I Forgive You, But I Don’t Trust You
I find that people are often confused about the difference between forgiveness and trust. They are not the same. Forgiveness says, “I choose to let go of this offense and release you from its debt.” Trust says, “I choose to act according to the belief that you will not let me down.” There are circumstances in which I may genuinely forgive someone, but never trust them again. For example, I can forgive a business partner for stealing money out of the account, but decide to not risk working with him any longer. I can forgive a babysitter who hurts my child, but never ask them to provide childcare again.
Much of my counseling work focuses on helping couples navigate the rough waters of affair recovery. One of the waves they have to avoid is the belief that once forgiveness takes place (1) the offending spouse will experience a return to “life as normal,” including no more questions about the past or expectation of accountability in the future, and (2) the offended spouse will need to choke down concerns or questions about their partners’s current and future behavior since real forgiveness means forgetting. These are lies.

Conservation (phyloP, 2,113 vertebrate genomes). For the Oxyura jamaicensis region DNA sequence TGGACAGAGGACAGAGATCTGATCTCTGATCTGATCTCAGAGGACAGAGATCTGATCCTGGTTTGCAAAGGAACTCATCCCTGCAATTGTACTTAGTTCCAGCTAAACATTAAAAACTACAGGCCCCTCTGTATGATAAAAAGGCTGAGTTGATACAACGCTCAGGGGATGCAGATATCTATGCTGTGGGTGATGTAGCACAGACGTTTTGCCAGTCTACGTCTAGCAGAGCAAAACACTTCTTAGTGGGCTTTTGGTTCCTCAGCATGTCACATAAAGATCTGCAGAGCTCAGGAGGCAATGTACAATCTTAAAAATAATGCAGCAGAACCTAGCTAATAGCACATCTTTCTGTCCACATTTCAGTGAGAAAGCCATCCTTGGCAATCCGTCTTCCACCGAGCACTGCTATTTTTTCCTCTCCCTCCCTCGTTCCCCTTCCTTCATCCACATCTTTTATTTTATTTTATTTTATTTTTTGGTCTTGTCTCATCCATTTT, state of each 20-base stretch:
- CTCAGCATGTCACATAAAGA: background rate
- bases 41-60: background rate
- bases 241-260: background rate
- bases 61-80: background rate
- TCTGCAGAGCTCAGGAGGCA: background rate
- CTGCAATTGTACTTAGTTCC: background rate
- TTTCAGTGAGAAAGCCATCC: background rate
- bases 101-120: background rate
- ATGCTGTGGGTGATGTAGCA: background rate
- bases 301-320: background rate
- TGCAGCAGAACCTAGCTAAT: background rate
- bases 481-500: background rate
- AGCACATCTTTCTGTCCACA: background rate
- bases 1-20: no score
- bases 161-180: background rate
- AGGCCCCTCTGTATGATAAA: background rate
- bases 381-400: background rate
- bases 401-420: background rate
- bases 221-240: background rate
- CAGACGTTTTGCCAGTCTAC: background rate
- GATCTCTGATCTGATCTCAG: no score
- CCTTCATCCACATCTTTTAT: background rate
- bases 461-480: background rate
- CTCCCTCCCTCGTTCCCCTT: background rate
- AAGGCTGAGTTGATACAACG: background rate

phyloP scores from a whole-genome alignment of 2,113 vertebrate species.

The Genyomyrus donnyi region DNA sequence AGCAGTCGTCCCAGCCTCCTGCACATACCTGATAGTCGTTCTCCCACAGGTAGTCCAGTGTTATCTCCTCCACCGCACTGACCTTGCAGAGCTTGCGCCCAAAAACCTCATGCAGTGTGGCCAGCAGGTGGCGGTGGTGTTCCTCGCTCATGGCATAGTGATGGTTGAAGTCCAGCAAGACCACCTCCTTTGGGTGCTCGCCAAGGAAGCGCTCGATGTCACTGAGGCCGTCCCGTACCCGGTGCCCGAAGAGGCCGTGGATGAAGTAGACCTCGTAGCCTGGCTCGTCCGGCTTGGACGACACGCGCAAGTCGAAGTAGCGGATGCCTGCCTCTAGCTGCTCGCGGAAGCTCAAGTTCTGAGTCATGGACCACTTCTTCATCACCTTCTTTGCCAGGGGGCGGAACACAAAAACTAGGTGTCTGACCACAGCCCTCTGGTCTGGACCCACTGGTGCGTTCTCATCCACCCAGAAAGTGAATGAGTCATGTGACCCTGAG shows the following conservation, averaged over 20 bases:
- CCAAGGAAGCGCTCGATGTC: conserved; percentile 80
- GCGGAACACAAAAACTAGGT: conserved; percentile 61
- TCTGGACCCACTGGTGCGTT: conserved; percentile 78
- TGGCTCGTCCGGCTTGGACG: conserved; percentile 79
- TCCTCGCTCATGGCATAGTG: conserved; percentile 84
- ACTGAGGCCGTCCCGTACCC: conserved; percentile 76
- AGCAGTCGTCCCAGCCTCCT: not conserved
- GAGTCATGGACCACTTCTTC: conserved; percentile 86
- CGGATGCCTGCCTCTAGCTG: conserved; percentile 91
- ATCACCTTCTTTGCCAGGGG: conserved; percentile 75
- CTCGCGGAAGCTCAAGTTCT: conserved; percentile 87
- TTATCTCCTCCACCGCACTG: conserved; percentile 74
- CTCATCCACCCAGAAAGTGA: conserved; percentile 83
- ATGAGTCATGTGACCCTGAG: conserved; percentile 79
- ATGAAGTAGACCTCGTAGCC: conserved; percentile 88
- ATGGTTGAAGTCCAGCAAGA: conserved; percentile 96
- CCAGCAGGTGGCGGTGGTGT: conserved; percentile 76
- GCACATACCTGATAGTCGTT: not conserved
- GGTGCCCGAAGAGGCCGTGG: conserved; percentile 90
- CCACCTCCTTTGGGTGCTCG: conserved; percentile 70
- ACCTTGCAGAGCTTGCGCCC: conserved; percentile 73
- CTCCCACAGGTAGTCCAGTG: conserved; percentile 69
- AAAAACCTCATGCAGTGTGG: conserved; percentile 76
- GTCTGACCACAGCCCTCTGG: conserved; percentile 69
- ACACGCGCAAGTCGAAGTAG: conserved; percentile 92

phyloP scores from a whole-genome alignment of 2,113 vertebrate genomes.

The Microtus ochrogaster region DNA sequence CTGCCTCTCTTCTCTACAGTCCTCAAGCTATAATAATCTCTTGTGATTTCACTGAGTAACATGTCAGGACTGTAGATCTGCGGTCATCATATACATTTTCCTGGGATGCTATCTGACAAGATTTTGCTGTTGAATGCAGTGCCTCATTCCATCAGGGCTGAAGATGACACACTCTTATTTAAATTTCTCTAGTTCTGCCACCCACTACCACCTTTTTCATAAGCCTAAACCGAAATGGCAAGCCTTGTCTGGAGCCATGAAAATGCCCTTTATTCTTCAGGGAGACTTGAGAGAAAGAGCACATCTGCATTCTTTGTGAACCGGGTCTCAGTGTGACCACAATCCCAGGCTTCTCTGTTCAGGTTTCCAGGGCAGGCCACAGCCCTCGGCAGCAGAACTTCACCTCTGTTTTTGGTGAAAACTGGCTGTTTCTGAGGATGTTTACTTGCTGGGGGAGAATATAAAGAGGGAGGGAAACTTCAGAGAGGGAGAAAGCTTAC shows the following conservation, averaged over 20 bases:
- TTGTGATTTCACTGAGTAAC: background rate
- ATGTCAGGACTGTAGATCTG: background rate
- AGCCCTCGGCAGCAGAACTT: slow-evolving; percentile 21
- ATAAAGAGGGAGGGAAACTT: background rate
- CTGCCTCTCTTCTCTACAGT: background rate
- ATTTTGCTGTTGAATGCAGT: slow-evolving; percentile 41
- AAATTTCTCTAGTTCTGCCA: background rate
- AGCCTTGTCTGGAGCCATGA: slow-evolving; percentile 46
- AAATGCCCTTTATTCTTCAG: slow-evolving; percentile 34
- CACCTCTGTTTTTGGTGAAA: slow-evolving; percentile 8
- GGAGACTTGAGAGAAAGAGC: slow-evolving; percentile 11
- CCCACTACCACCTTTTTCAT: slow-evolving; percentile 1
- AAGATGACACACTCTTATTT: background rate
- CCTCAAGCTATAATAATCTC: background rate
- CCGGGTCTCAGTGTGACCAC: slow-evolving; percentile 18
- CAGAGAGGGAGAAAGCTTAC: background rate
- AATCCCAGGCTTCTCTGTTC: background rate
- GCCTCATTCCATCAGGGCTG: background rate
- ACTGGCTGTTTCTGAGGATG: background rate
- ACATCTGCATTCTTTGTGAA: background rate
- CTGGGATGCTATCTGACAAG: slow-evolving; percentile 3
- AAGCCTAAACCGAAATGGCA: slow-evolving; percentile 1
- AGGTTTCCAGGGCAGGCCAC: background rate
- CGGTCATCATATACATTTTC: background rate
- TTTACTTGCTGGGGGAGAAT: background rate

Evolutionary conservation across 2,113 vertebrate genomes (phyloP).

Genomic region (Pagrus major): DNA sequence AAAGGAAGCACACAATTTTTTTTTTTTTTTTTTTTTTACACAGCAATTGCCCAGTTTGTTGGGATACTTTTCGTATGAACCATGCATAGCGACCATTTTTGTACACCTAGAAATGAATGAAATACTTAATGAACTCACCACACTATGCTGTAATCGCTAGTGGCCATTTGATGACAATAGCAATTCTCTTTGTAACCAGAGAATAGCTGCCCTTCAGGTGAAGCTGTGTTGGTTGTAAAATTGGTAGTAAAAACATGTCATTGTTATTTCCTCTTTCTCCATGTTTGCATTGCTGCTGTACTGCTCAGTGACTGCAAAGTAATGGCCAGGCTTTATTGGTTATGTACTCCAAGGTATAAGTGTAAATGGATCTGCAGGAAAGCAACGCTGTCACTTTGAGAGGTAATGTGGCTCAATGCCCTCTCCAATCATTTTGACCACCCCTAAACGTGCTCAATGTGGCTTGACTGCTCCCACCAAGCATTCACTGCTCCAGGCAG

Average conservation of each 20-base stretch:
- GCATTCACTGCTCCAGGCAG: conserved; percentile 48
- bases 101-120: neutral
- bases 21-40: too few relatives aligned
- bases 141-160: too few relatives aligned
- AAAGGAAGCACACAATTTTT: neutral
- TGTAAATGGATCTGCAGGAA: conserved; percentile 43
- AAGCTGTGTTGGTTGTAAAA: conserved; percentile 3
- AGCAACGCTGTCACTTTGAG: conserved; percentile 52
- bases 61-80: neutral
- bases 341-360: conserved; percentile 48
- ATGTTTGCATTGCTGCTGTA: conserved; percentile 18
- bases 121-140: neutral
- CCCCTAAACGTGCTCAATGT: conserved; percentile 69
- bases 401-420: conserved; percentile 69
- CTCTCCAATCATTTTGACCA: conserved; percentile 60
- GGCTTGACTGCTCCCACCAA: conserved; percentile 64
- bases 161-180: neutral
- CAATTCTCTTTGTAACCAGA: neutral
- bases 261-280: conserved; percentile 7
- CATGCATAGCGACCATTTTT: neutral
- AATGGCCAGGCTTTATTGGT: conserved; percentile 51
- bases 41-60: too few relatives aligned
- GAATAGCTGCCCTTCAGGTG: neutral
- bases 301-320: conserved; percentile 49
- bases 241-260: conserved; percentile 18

Forgiveness is a gift; trust should be earned. In an affair, forgiveness opens the door to trust, but the couple has to travel that path together before they reach the destination. The trip may take more time than they planned.
The person who had an affair and wants to rebuild their marriage must be willing to go to extraordinary measures to earn a spouse’s trust again. I find that the willingness to do this is a good indicator of whether or not a person has really ended an affair and is willing to invest in their marriage.
The person who has been betrayed should understand that forgiveness is an important step toward their own healing and recovery, but is separate from the choice of trusting a spouse again. But the good news is that genuine trust can be restored over time.
Read more about the steps involved in affair recovery.